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Genetic Testing Challenges in Oncology: Lynch Syndrome Variant in Patient Lacking Family History

Pregnant woman in one-on-one genetic counseling meeting

Precision Oncology News and My Gene Counsel have partnered to produce the "Genetic Testing Challenges in Oncology" series to highlight real-world issues that genetics experts and medical professionals are encountering as genetic tests are increasingly used in cancer care. Experts submit anonymized case reports to My Gene Counsel, and based on the details in these reports, Precision Oncology News writes a feature that describes the case history, challenges encountered by professionals in dealing with the case, and strategies they used in response to challenges or errors. The features also include a discussion with My Gene Counsel genetic counseling experts on better approaches that could be considered if similar cases are encountered in the future. In publishing this series, our aim is to educate experts in the field and foster discussion. If you would like to submit a case report, please email [email protected].

What happened?

A primary care doctor referred a 39-year-old Ashkenazi Jewish woman for genetic counseling because although she herself had never had cancer, some of her family members had, including her mother who had a pathogenic BRCA2 variant. However, the familial variant was not one of the three most common pathogenic variants in the BRCA1 and BRCA2 genes seen in individuals of Ashkenazi Jewish ancestry. The patient was also undergoing egg retrieval for in vitro fertilization and had told her doctor she would consider pre-implantation genetic testing of the resulting embryos if she had a high genetic risk for cancer.  

This patient had Ashkenazi Jewish ancestry on her maternal and paternal sides. Her mother, now deceased, had been diagnosed with breast cancer in her early 50s and had received full sequencing of the BRCA1 and BRCA2 genes, which revealed the BRCA2 variant. The patient also had a maternal grandfather who had lymphoma and melanoma, and a maternal grandmother with breast cancer in her 80s. Both maternal grandparents were deceased. The patient's father, who is still living, has never been diagnosed with cancer and knew of no relatives on his side with cancer.

How was this case solved?

After learning the patient's ancestry, her family's cancer history, and that there was a known familial variant, the genetic counselor suggested she get tested for the same BRCA2 variant her mother had and also for the three common BRCA1/2 variants prevalent in Ashkenazi Jewish populations to account for the Jewish ancestry on her paternal side. Additionally, since the patient was interested in pre-implantation genetic testing for any cancer-associated variants she might have, the genetic counselor discussed the possibility of casting a wider net for concerning variants using a multi-gene panel.

The patient agreed and had a panel test that assessed several genes associated with breast, gynecologic, and colon cancers. It turned out that she didn't have the familial BRCA2 variant present in her mother, but she did have a pathogenic variant in MSH6 that was a known founder mutation seen in high frequency among those of Ashkenazi Jewish ancestry. Pathogenic variants in MSH6 are associated with Lynch syndrome, an inherited condition that increases the risk of multiple cancers. Individuals with MSH6 pathogenic variants are estimated to have between a 10 percent and 44 percent lifetime risk of developing colorectal cancer, compared to around a 4 percent lifetime risk for the general population. MSH6 pathogenic variants are also associated with a heightened lifetime risk for endometrial, ovarian, kidney, and gastro-intestinal (GI) cancers.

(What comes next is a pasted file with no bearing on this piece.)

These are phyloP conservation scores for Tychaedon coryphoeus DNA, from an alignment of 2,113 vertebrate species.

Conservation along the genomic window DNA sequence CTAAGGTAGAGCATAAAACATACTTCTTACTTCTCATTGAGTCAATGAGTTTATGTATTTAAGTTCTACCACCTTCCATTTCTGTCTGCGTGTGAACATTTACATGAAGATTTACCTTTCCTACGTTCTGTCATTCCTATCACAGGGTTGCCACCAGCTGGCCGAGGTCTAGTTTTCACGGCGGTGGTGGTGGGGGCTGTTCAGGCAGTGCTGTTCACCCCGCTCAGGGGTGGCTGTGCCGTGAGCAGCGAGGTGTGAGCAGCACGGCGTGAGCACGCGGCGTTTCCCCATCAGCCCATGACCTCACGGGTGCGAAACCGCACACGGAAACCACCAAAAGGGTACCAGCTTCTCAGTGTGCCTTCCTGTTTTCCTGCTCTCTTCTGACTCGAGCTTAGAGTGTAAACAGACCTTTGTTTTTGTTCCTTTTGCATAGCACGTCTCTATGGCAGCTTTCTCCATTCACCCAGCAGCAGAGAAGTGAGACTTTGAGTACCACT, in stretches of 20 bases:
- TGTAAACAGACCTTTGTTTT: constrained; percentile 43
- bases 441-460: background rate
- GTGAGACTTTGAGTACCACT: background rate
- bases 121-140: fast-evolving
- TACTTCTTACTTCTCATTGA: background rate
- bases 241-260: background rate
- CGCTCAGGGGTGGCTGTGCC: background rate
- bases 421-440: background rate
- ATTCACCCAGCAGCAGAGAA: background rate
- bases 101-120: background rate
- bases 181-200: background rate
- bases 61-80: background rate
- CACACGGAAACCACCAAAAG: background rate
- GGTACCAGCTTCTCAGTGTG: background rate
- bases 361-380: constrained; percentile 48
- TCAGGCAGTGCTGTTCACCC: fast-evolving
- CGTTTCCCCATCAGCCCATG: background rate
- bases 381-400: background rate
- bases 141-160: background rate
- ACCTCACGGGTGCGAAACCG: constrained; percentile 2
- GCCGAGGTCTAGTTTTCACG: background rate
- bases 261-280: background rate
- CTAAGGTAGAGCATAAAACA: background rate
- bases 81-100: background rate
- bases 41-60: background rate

The lineage of this particular MSH6 variant remains unclear, however, since by the time the patient underwent testing, her mother was deceased and additional testing wasn't possible to gauge if she harbored the MSH6 variant in addition to the BRCA2 variant. A paternal aunt did undergo genetic testing but was negative for the MSH6 variant. The patient's father hasn't yet been tested.

Since identification of the Lynch syndrome-associated variant, this patient has been seen by a GI doctor and a gynecologist/oncologist, and the patient has received a colonoscopy to screen for colon cancer and undergone an endoscopic procedure to screen for GI cancers, which were both normal.  

Why is this case concerning?

As seen with another case in this series (see here), this is an example of a patient harboring a pathogenic variant that doesn't align with what's known about her family history of disease. Multiple studies have shown that a germline genetic testing strategy heavily reliant on family history alone can fail to identify disease-associated variants in a substantial number of patients.

Furthermore, the case shows the complexity of ordering genetic testing, even when there is a familial variant. When a patient has a first-degree relative with a heritable pathogenic variant, it is standard practice to test first for that specific variant. But if the genetic counselor in this case had tested the patient for the BRCA2 variant her mother had and stopped there, and not considered other relevant factors, then the patient would not have learned she had an MSH6 Lynch syndrome variant.